Cincinnati 2020 in 2016: Gretchen Myers

Each installment in this series features a different perspective on Cincinnati 2020, the Jewish community’s visionary plan for building an exceptional future. This week, the Director of Community Building at the Jewish Federation of Cincinnati, Barbara Miller, and the chair of Cincinnati 2020, Tedd Friedman, talk with Gretchen Myers, President of the Board of Directors of The Robert Krohn Livingston Memorial Camp (Camp Livingston).

How did you first get involved in Cincinnati 2020? 

As a community lay leader, I was invited to attend the forums in 2010 and 2015. I was an active participant in both.

 What does Cincinnati 2020 mean to you, given your involvement with Camp Livingston?

Cincinnati 2020’s priorities (Caring, Connecting, and Community) align very nicely with Camp Livingston’s. In terms of the 2020 Pillar of Caring, Camp was originally founded in 1920 as a camp for underprivileged Jewish children, and while its population has broadened since those early days, we continue to provide need-based scholarships to help the less fortunate, as well as to embrace children with a variety of disabilities.
Connecting is Camp Livingston’s “sweet spot,” directly serving the goal of increasing attendance at Jewish camp by building Jewish identity and an incredibly strong sense of Jewish community. A study from the Foundation for Jewish Camp demonstrates that adults who attended residential camps are 55% more likely to feel attached to Israel, 45% more likely to attend synagogue regularly, 37% more likely to light candles on Shabbat, and 30% more likely to donate to their Jewish Federation.

Community is also a strong suit, as Camp Livingston is one of the most important sources of Jewish leaders in Cincinnati and the region. A recent informal board member inquiry identified more than 44 youth group officers who currently attend or did attend Camp Livingston (including 15 regional officers), as have at least four Cincinnati JCC Directors or Assistant Directors and 22-plus current or recent JCC staff members.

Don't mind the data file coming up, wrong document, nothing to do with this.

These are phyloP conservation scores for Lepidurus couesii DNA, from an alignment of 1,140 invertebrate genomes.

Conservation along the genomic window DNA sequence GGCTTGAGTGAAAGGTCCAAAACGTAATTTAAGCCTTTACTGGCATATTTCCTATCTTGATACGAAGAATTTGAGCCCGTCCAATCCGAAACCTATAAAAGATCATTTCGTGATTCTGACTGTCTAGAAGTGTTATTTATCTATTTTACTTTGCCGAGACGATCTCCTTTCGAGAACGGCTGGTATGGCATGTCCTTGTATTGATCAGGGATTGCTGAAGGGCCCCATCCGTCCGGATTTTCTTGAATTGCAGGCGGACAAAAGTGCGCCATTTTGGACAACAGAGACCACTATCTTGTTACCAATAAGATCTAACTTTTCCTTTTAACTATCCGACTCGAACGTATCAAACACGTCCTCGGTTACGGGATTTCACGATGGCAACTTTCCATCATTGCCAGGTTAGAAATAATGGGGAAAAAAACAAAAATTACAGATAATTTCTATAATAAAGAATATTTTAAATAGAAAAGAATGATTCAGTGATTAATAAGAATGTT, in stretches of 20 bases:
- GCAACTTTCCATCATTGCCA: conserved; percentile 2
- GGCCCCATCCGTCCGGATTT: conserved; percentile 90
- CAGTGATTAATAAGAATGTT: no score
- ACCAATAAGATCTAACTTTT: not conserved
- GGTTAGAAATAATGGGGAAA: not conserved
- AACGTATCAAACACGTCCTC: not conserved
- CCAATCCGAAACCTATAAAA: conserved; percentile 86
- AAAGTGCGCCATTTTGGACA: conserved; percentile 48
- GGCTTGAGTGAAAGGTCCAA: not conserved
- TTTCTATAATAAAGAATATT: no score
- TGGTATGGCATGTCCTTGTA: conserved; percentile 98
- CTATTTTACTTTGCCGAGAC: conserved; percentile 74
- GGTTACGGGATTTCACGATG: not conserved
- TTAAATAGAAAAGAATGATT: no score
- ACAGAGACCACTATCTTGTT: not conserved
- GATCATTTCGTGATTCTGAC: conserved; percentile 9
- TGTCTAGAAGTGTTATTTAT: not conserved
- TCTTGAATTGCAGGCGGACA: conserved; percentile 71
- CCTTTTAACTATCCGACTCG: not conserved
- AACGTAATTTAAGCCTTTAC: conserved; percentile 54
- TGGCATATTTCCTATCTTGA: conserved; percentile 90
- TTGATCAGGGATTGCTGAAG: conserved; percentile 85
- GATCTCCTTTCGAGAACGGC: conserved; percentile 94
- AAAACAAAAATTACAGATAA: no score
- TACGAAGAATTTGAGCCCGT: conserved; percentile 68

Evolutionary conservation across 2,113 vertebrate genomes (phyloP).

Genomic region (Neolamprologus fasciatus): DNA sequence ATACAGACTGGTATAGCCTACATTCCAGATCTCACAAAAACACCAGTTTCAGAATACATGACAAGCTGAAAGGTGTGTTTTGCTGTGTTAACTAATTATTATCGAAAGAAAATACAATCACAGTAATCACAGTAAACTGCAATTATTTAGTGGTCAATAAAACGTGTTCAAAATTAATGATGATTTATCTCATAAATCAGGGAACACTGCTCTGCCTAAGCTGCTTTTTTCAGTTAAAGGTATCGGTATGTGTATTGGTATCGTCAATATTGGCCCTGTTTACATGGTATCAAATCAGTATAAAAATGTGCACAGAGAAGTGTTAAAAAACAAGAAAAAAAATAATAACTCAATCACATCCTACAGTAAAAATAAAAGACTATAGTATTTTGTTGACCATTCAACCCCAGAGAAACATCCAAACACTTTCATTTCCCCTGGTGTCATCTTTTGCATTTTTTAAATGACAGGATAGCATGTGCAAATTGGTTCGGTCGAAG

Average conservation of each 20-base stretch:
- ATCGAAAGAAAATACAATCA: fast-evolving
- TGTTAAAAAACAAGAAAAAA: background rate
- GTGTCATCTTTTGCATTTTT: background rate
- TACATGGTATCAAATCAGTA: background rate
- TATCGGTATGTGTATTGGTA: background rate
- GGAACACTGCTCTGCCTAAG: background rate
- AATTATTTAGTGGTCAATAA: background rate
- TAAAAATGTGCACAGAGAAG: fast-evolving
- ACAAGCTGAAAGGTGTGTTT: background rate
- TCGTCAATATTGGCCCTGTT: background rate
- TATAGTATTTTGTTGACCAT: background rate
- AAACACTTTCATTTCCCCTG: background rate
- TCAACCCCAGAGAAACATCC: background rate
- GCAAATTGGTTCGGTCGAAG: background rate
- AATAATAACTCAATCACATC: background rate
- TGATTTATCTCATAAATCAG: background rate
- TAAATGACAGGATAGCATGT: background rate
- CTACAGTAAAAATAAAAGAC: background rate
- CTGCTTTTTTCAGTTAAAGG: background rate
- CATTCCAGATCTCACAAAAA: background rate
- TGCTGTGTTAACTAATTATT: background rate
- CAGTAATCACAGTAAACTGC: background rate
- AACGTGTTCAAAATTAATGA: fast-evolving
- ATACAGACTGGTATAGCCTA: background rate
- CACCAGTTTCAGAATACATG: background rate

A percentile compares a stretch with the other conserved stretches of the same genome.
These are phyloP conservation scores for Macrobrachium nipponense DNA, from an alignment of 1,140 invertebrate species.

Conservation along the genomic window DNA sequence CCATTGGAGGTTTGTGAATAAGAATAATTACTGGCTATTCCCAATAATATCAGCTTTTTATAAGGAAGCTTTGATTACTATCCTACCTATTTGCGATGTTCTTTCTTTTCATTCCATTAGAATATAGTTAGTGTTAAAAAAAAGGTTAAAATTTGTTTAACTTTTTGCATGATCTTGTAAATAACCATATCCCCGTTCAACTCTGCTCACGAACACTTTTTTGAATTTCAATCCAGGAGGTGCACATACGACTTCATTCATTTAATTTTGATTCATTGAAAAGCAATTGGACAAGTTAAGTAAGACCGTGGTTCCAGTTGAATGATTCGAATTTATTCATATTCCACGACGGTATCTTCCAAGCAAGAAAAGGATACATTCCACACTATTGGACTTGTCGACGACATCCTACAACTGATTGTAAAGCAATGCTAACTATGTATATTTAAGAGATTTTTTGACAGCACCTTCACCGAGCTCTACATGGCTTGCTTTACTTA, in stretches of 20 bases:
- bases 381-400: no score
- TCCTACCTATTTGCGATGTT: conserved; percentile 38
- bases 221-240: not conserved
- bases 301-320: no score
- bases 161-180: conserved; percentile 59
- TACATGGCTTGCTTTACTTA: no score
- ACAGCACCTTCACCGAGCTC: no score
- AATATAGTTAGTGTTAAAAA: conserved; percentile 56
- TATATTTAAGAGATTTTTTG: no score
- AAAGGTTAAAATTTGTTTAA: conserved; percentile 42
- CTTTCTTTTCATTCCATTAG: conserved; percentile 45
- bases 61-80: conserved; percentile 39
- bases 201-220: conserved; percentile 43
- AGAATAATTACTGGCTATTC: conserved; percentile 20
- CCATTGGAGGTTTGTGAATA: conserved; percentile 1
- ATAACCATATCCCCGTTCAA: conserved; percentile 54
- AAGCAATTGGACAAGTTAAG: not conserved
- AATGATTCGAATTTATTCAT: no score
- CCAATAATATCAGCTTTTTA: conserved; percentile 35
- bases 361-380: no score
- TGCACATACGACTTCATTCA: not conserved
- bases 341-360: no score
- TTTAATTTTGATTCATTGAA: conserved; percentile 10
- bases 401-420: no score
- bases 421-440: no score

Why should Cincinnati 2020 be important to the community?

Cincinnati’s Jewish community is rich in history and commitment, with real challenges and the potential to reach greater heights. The Cincinnati 2020 vision inspires congregations, organizations, and agencies to explore and become involved in the richness of Jewish life and learning. We can become more productive by sharing resources, as Camp Livingston does with other clients of the Jewish Federation’s Shared Business Services, which provides best-in-class nonprofit finance/accounting, HR, and IT services.  Everything “Jewish” in Cincinnati, if working together, can benefit and improve upon each of the individual organizations’ visions and goals. I imagine we all want the same thing: children who feel fulfilled, who can prosper independently with great interpersonal and other life skills, who grow up Jewish with a vibrant connection to their peers and to the community. Across our diverse Jewish community, we have many of the same priorities: caring for those in need, graceful aging, employment, heritage, volunteerism, connectedness, love and support of Israel, and the development and implementation of plans to ensure sustainability in all of these areas.

What does the future of Camp Livingston and overnight Jewish camping look like through the lens of Cincinnati 2020?

A dramatic increase in the number of campers attending Jewish camp (both residential and day camps); innovative programming that inspires even greater connectedness; an increase in the number of Camp Livingston “graduates” who move into leadership roles in the community; and, building on the progress with our cabin renovations this past summer, completely revitalized facilities to support Livingston’s good work as it enters its second century. 

Has Cincinnati 2020 been successful so far?

Yes! We have seen an increase in attendance to a 6-year high and a dramatic increase in satisfaction, neither of which could have been possible without the Jewish community’s support—and particularly the support of The Jewish Foundation of Cincinnati, which is aligned with the three pillars/priorities of Cincinnati 2020. Thanks to funding from The Jewish Foundation of Cincinnati, all Jewish children in Cincinnati are eligible for thousands of dollars in grants to attend overnight Jewish camp. The Federation-administered program, Cincy Journeys, makes it easy to apply for these grants online at

Did anything about Cincinnati 2020 surprise you?

The “blank slate” at the first Cincinnati 2020 community forum in 2010, which was very quickly filled with so many of the same ideas from people representing very different agencies! Then, at the 2015 forum, it was evident that the individual agencies were thinking “big picture” even more, as though they were looking at the whole community, not just what their own agency provided. This collaboration can be so amazing if we do it right! We have an incredible opportunity to truly serve our entire Jewish community from birth through life, generation to generation. 

What do you hope the community accomplishes through Cincinnati 2020 in the next five years, as it relates to overnight Jewish camping?

There is widespread, enthusiastic recognition of the importance of Jewish residential camp in the community. We would welcome more people to engage with the wonderful asset we have in Camp Livingston; to visit, schedule retreats there, volunteer, and more. It takes a village to raise a child; it takes a community to support and promote a camp!


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